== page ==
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Bridging the Gap Between Theory and Practice: Astronomical Instruments

Author(s): 
Toke Knudsen (State University of New York at Oneonta)

Overview

The Department of Mathematics, Computer Science, and Statistics at the State University of New York at Oneonta (SUNY Oneonta) has a course called Ancient Mathematical Astronomy. The course was developed in Fall 2009 and was offered for the first time in Fall 2010. In addition to providing an introduction to the history of the astral sciences from ancient times up to Copernicus, a main focus of the course is to engage the students with the study, design, and construction of astronomical instruments. Such practical involvement not only increases the students’ understanding of the difficult material of the course, but also heightens their appreciation of it. This article details the design of the course, as well as the experience gained the two times that the course was offered at SUNY Oneonta, with a focus on the students' construction of astronomical instruments.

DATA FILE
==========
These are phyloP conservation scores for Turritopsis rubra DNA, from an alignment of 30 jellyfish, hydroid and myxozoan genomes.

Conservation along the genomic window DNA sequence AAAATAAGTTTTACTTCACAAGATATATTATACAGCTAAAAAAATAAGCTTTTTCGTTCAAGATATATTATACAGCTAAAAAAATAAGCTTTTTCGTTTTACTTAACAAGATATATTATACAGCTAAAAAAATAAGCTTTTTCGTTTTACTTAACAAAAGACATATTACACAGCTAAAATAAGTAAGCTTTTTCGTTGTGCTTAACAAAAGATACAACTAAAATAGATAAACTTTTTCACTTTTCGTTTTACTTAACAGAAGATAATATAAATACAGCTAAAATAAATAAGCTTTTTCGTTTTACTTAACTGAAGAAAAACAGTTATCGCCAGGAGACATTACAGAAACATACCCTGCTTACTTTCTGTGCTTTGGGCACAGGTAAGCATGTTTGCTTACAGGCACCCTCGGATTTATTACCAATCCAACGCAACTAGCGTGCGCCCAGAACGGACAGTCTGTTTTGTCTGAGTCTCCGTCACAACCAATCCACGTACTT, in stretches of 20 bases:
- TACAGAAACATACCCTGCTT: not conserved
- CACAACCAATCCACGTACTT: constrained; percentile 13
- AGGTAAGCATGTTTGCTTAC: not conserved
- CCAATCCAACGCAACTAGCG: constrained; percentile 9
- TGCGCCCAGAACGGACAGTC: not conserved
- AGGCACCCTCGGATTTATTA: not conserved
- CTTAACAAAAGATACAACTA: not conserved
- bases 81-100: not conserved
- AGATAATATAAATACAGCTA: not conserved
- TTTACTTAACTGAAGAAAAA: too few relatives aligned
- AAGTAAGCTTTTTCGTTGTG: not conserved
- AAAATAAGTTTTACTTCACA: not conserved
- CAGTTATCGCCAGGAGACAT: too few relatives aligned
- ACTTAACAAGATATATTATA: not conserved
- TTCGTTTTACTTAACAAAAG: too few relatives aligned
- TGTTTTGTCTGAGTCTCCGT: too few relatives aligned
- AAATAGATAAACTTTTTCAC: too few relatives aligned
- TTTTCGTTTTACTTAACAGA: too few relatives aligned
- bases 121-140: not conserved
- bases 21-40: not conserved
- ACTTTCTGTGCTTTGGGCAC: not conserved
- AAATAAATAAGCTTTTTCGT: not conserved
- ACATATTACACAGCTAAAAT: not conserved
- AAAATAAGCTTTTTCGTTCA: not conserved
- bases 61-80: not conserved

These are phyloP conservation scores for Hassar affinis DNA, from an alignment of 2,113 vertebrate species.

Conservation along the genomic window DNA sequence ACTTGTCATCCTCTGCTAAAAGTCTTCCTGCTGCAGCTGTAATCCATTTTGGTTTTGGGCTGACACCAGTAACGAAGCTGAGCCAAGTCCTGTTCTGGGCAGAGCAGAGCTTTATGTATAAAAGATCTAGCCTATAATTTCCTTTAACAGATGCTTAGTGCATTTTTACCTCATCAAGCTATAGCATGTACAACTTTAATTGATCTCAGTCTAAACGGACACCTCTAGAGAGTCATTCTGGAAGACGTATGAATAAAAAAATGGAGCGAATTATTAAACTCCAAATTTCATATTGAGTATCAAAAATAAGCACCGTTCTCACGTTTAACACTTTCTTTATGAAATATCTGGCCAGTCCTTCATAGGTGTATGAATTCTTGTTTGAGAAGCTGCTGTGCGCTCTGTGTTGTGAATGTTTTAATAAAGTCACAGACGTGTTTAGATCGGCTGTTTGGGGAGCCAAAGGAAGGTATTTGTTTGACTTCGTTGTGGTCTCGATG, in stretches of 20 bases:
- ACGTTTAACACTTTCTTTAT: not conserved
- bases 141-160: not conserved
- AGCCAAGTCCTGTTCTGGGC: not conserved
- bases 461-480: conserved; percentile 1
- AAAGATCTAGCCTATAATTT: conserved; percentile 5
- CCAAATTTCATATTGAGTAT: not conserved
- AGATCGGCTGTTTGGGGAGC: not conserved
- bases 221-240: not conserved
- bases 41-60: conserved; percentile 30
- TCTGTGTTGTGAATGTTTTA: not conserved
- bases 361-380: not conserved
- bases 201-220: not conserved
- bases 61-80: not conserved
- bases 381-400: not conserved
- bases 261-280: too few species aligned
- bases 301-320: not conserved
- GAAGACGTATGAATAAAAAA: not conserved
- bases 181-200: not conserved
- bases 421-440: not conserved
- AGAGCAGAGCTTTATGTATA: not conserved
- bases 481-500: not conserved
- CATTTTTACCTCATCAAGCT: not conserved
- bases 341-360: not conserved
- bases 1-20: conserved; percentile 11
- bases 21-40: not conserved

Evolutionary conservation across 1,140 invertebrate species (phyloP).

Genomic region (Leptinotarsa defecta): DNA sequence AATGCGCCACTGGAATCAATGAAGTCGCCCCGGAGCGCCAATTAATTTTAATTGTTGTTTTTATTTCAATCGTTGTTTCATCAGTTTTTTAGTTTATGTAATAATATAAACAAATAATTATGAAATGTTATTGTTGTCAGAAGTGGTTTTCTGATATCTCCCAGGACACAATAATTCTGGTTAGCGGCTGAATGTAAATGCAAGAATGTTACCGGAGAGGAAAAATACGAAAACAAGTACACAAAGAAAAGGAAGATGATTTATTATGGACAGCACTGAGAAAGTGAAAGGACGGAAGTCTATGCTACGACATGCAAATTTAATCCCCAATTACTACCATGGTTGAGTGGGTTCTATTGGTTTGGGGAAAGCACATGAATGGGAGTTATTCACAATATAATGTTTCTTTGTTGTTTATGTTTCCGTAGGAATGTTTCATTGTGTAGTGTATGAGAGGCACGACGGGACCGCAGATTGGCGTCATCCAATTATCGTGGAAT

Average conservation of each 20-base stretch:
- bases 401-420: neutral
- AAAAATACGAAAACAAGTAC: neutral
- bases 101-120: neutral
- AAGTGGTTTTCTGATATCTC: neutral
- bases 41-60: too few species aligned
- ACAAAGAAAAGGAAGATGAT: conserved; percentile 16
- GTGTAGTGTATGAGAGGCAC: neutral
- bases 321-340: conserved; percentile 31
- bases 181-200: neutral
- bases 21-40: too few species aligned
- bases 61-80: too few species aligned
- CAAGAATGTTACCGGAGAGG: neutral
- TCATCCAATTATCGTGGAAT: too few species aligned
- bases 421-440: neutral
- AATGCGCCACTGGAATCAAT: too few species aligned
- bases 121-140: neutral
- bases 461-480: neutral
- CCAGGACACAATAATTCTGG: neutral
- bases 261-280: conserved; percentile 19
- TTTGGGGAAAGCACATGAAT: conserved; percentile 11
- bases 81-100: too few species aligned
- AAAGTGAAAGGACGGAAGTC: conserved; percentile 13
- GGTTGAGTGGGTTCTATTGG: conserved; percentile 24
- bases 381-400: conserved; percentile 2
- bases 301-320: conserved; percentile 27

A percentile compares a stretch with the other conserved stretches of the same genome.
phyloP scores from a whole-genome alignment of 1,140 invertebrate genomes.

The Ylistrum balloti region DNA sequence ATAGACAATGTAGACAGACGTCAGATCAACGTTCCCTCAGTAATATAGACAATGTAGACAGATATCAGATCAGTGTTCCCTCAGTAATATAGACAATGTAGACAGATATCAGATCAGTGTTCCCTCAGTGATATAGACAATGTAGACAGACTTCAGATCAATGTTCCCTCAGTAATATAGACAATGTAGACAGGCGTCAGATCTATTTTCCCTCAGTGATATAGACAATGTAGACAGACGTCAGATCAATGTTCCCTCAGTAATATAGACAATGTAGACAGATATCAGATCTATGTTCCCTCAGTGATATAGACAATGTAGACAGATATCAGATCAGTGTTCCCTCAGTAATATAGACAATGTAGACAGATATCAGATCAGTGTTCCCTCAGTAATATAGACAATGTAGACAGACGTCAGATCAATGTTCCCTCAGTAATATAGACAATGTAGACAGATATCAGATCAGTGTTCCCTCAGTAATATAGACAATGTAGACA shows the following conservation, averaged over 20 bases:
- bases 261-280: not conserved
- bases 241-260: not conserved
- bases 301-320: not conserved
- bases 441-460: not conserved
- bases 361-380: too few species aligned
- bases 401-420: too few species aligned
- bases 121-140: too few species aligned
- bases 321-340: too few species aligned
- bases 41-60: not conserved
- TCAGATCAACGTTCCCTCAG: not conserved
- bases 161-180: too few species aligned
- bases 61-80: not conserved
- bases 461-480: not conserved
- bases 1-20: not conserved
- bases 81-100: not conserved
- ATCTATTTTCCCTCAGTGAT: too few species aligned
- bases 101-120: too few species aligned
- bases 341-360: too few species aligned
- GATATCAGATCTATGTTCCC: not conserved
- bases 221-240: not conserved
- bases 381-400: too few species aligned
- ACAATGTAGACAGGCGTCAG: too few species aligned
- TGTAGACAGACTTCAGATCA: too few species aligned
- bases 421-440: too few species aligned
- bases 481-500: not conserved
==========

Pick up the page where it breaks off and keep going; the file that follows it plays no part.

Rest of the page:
Toke Knudsen (State University of New York at Oneonta), "Bridging the Gap Between Theory and Practice: Astronomical Instruments," Convergence (May 2015)

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